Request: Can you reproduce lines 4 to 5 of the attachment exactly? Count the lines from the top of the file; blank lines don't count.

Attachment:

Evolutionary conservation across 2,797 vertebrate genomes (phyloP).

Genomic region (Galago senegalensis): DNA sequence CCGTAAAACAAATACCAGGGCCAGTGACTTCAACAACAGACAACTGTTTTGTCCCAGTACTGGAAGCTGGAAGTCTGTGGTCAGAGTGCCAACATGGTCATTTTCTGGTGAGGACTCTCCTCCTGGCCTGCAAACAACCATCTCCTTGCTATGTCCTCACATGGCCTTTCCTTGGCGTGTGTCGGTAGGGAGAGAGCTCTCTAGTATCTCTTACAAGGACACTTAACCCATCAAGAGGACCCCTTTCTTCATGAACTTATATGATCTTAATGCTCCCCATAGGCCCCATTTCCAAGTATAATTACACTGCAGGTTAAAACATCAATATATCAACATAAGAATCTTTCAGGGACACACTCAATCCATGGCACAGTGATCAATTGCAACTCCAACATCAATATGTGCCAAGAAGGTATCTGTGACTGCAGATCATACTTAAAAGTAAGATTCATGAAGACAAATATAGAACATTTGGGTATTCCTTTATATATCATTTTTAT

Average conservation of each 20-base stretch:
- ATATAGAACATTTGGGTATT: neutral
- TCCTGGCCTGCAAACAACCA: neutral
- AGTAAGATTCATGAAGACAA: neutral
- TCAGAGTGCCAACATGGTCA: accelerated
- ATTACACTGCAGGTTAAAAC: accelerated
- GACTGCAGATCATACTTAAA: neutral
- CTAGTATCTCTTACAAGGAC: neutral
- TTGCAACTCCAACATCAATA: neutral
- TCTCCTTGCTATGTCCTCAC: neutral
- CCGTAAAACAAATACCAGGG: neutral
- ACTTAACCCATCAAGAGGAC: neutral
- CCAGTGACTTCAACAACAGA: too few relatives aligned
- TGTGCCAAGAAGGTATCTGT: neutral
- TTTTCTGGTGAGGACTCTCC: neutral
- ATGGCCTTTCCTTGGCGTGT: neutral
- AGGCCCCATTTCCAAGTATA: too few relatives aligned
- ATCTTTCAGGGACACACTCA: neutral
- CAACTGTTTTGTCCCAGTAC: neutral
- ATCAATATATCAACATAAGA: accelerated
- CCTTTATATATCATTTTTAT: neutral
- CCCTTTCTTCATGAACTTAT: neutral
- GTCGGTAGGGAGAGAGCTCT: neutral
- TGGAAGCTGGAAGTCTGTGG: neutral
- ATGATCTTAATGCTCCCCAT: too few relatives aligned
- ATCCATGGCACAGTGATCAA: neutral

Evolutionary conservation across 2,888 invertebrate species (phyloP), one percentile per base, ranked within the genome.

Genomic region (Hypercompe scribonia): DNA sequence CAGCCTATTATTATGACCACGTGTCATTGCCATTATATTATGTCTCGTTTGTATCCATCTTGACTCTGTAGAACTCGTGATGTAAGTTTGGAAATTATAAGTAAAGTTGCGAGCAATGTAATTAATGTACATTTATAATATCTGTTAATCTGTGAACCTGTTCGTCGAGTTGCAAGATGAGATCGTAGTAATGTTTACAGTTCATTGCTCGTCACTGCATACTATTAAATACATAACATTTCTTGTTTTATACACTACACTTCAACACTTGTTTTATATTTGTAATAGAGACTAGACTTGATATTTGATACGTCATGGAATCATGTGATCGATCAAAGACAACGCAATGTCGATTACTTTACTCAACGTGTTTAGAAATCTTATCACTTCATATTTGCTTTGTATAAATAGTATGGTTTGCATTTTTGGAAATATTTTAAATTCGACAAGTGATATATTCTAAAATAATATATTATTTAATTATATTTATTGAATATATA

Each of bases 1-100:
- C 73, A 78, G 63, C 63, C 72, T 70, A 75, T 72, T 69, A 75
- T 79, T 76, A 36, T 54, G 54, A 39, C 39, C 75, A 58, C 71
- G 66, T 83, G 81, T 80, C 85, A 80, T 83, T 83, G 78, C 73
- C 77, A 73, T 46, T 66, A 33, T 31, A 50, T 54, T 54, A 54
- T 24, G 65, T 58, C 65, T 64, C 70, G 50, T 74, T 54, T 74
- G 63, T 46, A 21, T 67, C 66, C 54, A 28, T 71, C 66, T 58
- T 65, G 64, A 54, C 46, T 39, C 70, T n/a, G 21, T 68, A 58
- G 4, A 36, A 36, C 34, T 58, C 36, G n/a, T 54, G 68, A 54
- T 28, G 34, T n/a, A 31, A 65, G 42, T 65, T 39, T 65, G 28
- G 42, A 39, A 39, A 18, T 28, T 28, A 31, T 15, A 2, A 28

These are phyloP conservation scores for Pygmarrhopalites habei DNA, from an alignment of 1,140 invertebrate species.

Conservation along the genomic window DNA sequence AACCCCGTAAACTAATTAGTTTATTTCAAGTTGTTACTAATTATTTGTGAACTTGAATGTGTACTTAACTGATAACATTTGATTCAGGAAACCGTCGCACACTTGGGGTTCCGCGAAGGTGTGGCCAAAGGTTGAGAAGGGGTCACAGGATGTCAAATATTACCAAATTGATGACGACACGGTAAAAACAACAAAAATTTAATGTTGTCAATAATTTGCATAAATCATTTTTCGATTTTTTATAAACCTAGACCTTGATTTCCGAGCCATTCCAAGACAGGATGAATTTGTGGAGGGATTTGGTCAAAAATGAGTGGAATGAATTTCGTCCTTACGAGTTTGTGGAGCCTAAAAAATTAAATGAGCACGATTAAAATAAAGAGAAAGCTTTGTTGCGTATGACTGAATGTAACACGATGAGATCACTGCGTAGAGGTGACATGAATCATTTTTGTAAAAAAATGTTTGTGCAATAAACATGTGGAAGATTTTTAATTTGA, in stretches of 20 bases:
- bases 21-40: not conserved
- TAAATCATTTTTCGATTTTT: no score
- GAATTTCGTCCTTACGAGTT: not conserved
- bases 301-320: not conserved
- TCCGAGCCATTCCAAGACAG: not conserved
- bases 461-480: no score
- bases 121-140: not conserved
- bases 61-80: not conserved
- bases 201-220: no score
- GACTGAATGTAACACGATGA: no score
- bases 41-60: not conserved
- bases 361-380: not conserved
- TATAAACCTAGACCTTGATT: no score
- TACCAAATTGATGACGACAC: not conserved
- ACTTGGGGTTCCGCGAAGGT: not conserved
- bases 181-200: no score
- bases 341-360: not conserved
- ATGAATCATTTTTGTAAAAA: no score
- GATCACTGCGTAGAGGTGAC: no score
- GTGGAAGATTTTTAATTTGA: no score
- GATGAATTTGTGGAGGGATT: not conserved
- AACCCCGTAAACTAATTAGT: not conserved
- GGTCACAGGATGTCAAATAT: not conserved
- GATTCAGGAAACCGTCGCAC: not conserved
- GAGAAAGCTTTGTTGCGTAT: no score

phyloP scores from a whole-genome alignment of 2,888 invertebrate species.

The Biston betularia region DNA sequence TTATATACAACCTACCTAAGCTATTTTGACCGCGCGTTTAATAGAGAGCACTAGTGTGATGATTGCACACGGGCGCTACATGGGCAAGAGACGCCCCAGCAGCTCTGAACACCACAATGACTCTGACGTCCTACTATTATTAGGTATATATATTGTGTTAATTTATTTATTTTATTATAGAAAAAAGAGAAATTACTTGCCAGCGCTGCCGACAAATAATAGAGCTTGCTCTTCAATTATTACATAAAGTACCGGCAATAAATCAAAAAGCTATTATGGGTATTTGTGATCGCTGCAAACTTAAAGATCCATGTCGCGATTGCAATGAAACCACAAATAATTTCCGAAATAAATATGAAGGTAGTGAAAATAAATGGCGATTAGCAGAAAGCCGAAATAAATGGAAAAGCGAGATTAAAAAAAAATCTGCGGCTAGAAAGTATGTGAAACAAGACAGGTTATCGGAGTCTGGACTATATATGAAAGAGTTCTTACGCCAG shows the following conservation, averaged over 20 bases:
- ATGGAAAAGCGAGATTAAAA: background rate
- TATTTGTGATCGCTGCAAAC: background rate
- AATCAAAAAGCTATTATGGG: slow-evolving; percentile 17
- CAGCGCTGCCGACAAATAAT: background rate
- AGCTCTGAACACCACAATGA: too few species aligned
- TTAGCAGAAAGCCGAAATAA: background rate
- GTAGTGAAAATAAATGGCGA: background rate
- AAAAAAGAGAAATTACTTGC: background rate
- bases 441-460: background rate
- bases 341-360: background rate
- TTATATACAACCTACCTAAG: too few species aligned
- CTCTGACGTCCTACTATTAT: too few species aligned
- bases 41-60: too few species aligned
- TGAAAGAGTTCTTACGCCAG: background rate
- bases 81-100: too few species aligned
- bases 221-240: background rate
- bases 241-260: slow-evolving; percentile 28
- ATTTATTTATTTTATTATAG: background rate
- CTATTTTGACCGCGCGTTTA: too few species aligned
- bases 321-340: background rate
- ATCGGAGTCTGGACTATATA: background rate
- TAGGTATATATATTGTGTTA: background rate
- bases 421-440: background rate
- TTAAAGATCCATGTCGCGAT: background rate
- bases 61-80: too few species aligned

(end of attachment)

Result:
- ATATAGAACATTTGGGTATT: neutral
- TCCTGGCCTGCAAACAACCA: neutral